Transferring activities are the basis of Montessori pedagogy. They are among the activities toddlers most love.
Transferring means moving something from one container to another and repeating the action over and over. It also involves emptying, filling, spilling, etc. In the Montessori pedagogy, these kinds of activities can be defined as preparatory activities to practical life activities but they are also considered sensory activities.
“Decanting is a typical activity of the Montessori method, which aims at perfecting the end movement of the hand. It involves decanting a substance, solid or liquid, from one container to another even using tools such as spoons, droppers and the like. Decanting is a preparatory activity to practical life activities, such as eating. Seemingly simple to perform, Montessori decanting encompasses a variety of behaviours and nuances that make it probably one of the most complete activities that stimulates hand-eye coordination and intellectual development. Decanting, which requires self-control and coordination, after repeating exercises and experiments, allows the acquisition of a specific skill in using the hands.”
What are these activities used for?
These activities help babies concentrate, as well as developing their fine motor skills, manual dexterity, self control and hand-eye coordination. Through the process of repeated practice, it allows the child to acquire the specific skills necessary in the use of their hands. Furthermore, the ability to gradually increase the difficulty of an activity, combined with the creativity of using different kinds of materials that can spark your child’s curiosity, are also important features.
We must, of course, first learn to observe our child so that we are able to understand when to introduce a new type of transferring with additional materials, all while studying the child’s reaction. Another important concept is the idea of the control of error. By repeating the transferring activities, children learn to correct themselves while doing the activities, thus eliminating the need for adults to point out mistakes.
Children are very curious by nature and they love to learn new skills and try new tools. Provide them with the opportunity to do so by offering transferring work and you will see that it will hold their attention for some time. They will certainly be very engaged! You can easily do these activities at home, with the materials you have on hand.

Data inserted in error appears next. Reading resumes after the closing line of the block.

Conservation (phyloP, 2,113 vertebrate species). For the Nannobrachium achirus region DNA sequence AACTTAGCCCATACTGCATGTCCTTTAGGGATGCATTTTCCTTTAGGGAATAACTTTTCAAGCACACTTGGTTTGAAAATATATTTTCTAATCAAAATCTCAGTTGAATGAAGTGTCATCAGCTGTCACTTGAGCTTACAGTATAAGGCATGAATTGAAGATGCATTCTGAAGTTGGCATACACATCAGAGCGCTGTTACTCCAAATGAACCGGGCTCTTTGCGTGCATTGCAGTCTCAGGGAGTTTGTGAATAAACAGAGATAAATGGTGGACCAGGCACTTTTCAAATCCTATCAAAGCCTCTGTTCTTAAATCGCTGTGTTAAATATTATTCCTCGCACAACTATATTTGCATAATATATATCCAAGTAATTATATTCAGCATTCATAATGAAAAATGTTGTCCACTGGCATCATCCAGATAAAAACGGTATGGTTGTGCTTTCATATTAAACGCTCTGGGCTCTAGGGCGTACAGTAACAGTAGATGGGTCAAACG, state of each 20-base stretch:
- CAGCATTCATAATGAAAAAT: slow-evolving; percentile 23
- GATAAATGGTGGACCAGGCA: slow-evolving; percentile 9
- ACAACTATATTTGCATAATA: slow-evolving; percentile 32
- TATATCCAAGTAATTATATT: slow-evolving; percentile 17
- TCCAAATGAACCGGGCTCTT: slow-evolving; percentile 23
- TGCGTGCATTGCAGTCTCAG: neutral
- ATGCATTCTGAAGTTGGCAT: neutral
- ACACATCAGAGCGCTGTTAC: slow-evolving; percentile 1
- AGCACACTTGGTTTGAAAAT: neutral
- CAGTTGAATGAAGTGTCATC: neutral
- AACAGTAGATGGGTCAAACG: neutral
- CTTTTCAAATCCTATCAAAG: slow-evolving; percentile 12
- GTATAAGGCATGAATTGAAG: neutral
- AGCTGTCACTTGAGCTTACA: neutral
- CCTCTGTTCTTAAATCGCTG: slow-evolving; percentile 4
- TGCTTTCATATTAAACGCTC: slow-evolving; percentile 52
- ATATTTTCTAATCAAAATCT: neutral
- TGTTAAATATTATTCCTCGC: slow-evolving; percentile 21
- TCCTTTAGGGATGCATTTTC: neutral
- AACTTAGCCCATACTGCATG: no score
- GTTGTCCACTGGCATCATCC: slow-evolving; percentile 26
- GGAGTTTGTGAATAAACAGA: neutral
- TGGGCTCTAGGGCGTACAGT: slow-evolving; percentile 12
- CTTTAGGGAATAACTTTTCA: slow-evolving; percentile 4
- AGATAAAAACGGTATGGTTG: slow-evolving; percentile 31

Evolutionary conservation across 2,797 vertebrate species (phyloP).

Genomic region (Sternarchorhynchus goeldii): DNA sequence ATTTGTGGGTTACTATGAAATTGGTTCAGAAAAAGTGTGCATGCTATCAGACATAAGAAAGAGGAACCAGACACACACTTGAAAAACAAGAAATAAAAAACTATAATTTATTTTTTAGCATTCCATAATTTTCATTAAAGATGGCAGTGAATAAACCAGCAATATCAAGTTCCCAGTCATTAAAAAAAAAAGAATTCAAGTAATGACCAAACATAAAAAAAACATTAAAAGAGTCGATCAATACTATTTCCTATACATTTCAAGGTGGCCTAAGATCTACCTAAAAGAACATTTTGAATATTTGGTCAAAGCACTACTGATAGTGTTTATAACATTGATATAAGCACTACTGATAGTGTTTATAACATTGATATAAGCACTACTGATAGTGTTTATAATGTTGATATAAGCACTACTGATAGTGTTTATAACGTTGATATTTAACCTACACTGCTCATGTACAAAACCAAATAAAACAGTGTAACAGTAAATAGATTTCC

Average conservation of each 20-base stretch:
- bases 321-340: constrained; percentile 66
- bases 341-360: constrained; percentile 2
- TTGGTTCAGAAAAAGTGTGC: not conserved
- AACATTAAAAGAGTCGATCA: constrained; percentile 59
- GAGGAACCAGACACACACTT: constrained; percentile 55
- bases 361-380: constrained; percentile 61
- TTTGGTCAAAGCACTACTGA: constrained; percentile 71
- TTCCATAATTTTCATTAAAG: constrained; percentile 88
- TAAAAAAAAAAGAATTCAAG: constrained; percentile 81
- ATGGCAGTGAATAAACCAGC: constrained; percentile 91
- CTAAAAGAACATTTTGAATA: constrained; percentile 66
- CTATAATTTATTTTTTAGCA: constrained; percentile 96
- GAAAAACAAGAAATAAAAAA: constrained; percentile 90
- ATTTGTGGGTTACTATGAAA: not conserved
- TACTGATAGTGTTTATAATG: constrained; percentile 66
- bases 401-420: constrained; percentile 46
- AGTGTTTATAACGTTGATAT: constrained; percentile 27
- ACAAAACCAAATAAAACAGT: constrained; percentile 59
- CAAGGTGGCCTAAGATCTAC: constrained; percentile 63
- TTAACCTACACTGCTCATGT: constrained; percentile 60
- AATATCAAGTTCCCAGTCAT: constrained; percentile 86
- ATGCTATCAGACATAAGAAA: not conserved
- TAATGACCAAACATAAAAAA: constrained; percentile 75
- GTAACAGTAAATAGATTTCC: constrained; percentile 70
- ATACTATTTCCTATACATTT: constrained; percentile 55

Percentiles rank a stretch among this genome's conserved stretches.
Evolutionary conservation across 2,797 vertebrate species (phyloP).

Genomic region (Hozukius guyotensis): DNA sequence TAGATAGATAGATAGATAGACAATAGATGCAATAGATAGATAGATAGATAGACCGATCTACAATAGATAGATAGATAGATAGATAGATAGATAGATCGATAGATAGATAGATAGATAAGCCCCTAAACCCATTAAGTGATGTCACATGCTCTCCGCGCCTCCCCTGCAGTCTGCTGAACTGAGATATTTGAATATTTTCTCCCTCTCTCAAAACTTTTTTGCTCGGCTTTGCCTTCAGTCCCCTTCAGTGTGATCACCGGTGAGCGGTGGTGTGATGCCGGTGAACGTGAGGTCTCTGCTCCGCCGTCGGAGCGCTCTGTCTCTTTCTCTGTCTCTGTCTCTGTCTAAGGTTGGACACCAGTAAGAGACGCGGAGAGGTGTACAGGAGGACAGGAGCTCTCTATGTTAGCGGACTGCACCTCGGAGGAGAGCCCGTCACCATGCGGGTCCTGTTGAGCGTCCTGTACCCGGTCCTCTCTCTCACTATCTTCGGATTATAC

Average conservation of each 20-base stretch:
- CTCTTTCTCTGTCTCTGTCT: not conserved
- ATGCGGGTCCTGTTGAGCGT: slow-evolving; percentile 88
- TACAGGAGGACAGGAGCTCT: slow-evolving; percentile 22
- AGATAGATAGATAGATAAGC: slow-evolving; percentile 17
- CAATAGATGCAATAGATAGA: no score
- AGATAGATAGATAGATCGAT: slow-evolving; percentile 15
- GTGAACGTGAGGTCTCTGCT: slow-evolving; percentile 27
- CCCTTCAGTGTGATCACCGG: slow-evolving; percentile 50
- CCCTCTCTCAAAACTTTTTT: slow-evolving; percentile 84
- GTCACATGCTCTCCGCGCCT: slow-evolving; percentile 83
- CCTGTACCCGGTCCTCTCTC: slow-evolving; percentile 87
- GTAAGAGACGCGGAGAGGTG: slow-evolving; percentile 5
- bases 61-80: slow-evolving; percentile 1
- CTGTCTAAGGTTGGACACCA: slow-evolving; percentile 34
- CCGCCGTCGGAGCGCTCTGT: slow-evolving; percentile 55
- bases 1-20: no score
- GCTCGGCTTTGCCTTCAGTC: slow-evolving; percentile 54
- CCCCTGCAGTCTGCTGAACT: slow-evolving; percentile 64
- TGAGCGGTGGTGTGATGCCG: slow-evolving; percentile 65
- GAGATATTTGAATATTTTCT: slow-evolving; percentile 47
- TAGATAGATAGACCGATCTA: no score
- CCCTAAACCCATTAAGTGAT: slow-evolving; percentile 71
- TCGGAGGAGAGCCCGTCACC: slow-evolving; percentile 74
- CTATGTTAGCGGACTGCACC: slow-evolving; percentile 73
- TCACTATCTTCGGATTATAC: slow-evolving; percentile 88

It is always a good idea to first try the transferring activity on your own and see if your spoon or scoop is easy to grasp and use. Dried butter beans are easier to start off with but, if you don’t have them, you can also use chickpeas, short pasta, rice, coffee beans, etc..
What are the ages for transferring activities?
A lot of children start to discover the fascination of these activities at a very early age. This usually happens when the child is one years old. Some children may do so at around eighteen months. Our role, as educators, is to observe the child and suggest different types of transferring activities, by creatively using resources that we have on hand. In addition, we gradually increase the difficulty of these activities, which can be used with children up to three years old. It depends on the interest that your child shows.
Starting at the age of three, but perhaps even sooner, children will most certainly be adept at pouring water in their glass using a small carafe. The continuous process of transferring and pouring activity will help them acquire this skill. In addition, they will be able to serve themselves food transferred from a plate to a bowl.
Moreover, as part of her pedagogy, Maria Montessori suggests other types of activities called Practical Life Activities, appropriate for children from the ages of 2,5/3 to 6 years old. I will talk about these activities in a future post.
To learn more about Montessori transferring activities, you may want to read the articles on these popular blogs. It will give you a lot of tips and advice about Montessori transferring and practical life activities.
How We Montessori
Living Montessori Now
I hope this post sparked your curiosity and that you found it helpful in better understanding the idea behind transferring activities and their importance for our children. Don’t miss my next post, where I suggest various types of Montessori-inspired transferring activities that you can easily do at home or at your nursery with your children.
Moreover, in order to have a complete list of tools that you can buy to use in your various transferring activities, I recommend reading my post “TIPS & IDEAS FOR TRANSFERRING ACTIVITIES”.